(continued) The Mechanics of a Mosquito
Life Cycle and Breeding
Mosquitoes hatch from eggs and go through several stages in their life cycle before becoming adults. Most females lay their eggs in water and the larva and pupa stages live entirely in water. When the pupa change into adults, they leave the water and become free-flying land insects.(The adult, mated females of some species can survive the winter in cool, damp places until spring, when they will lay their eggs and die.)
Photos courtesy Centers for Disease Control & Prevention and USDA/ARS (upper right)
Life cycle of the yellow-fever mosquito (Aedes aegypti):
An egg (upper left) laid on the surface of the water hatches into an aquatic larva (lower left). The larva changes into an aquatic pupa (lower right), which then changes into a free-flying adult (upper right). The adult female bites a human to gather blood for laying eggs.
Most mosquitoes lay eggs in water, which can include large bodies of water, standing water (like swimming pools) or areas of collected standing water (like tree holes or gutters). Females lay their eggs on the surface of the water, except for Aedes mosquitoes, which lay their eggs above water in protected areas that eventually flood. The eggs can be laid singly or as a group that forms a floating raft of mosquito eggs. Most eggs can survive the winter and hatch in the spring.
You can distinguish the larvae of various mosquito species. Anopheles larvae lie parallel to the surface of the water, while larvae of Aedes and Culex extend down into the water (the air tubes of Culex are longer than those of Aedes).
Mosquito eggs hatch into larvae or "wigglers
," which live at the surface of the water and breathe through an air tube
. The larvae filter organic material through their mouth parts and grow to about 0.5 to 0.75 inches (1 to 2 cm) long; as they grow, they shed their skin (molt
) several times. Mosquito larvae can swim and dive down from the surface when disturbed
After the fourth molt, mosquito larvae change into pupae, or "tumblers," which live in the water anywhere from one to four days depending on the water temperature and species. The pupae float at the surface and breathe through two small tubes (trumpets). Although they do not eat, pupae are quite active. At the end of the pupal stage, the pupae encase themselves and transform into adult mosquitoes.
Mosquitoes are Important
The mosquito larvae and pupae are important food sources for fish in aquatic ecosystems.
Inside the pupal case, the pupa transforms into an adult. The adult uses air pressure to break the pupal case open, crawls to a protected area and rests while its external skeleton hardens, spreading its wings out to dry. Once this is complete, it can fly away and live on the land.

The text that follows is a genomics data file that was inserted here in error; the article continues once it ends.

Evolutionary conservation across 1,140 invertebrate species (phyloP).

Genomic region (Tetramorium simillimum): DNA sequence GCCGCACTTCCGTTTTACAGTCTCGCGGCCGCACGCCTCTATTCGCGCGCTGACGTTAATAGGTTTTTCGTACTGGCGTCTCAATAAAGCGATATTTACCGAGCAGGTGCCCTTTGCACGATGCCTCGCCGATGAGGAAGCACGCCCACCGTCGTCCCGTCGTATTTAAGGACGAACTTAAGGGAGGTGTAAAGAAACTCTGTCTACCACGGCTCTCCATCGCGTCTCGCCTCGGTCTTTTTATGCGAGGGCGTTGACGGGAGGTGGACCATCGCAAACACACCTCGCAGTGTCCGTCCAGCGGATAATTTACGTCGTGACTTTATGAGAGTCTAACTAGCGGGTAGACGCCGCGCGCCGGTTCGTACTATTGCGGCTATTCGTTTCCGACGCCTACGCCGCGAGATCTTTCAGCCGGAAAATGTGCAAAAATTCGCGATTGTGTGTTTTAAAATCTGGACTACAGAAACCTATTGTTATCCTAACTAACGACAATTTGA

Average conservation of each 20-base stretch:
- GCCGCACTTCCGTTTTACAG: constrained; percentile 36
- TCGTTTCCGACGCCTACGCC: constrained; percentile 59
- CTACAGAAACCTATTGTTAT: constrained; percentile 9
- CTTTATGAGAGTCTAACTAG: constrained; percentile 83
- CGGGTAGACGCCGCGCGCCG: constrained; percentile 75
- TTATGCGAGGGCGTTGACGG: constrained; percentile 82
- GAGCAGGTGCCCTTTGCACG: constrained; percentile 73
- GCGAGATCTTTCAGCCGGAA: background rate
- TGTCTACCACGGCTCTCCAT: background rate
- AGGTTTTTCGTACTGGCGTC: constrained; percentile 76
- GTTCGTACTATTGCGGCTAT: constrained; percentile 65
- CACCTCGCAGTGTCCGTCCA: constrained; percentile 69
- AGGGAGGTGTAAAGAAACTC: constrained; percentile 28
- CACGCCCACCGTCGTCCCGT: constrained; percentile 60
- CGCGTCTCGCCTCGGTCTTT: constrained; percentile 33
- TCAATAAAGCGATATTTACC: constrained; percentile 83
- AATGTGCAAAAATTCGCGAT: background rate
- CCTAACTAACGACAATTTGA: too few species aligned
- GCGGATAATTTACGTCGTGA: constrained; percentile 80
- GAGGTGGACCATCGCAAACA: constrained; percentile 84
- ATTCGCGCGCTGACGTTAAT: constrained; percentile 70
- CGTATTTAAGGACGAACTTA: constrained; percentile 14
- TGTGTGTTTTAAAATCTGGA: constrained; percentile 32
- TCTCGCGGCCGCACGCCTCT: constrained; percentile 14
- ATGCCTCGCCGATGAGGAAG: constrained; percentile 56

One of the first things that adult mosquitoes do is seek a mate, mate and then feed. Male mosquitoes have short mouth parts and feed on plant nectar. In contrast, female mosquitoes have a long proboscis that they use to bite animals and humans and feed on their blood (the blood provides proteins that the females need to lay eggs). After they feed, females lay their eggs (many need a blood meal each time they lay eggs). Females continue this cycle and live anywhere from many days to weeks (longer over the winter); males usually live only a few days after mating. The life cycles of mosquitoes vary with the species and environmental conditions.
As mentioned before, only female mosquitoes bite. They are attracted by several things, including heat (infrared light), light, perspiration, body odor, lactic acid and carbon dioxide. The female lands on your skin and sticks her proboscis into you (the proboscis is very sharp and thin, so you may not feel it going in). Her saliva contains proteins (anticoagulants) that prevent your blood from clotting. She sucks your blood into her abdomen (about 5 microliters per serving for an Aedes aegypti mosquito).
If the female is disturbed, she will fly away. Otherwise, she will remain until she has a full abdomen. If you were to cut the sensory nerve to her abdomen, she would keep sucking until she burst.
After she has bitten you, some saliva remains in the wound. The proteins from the saliva evoke an immune response from your body. The area swells (the bump around the bite area is called a wheal), and you itch, a response provoked by the saliva. Eventually, the swelling goes away, but the itch remains until your immune system breaks down the saliva proteins.
To treat mosquito bites, you should wash them with mild soap and water. Try to avoid scratching the bite area, even though it itches. Some anti-itch medicines such as Calamine lotion or over-the-counter cortisone creams may relieve the itching. Typically, you do not need to seek medical attention (unless you feel dizzy or nauseated, which may indicate a severe allergic reaction to the bite).
Mosquito: A Natural History of Our Most Persistent and Deadly Foe
-Andrew Spielman, Sc.D., and Michael D'Antonio
How a Mosquito Works-Craig C. Freudenrich, PHD
Photographer: Jim Gathany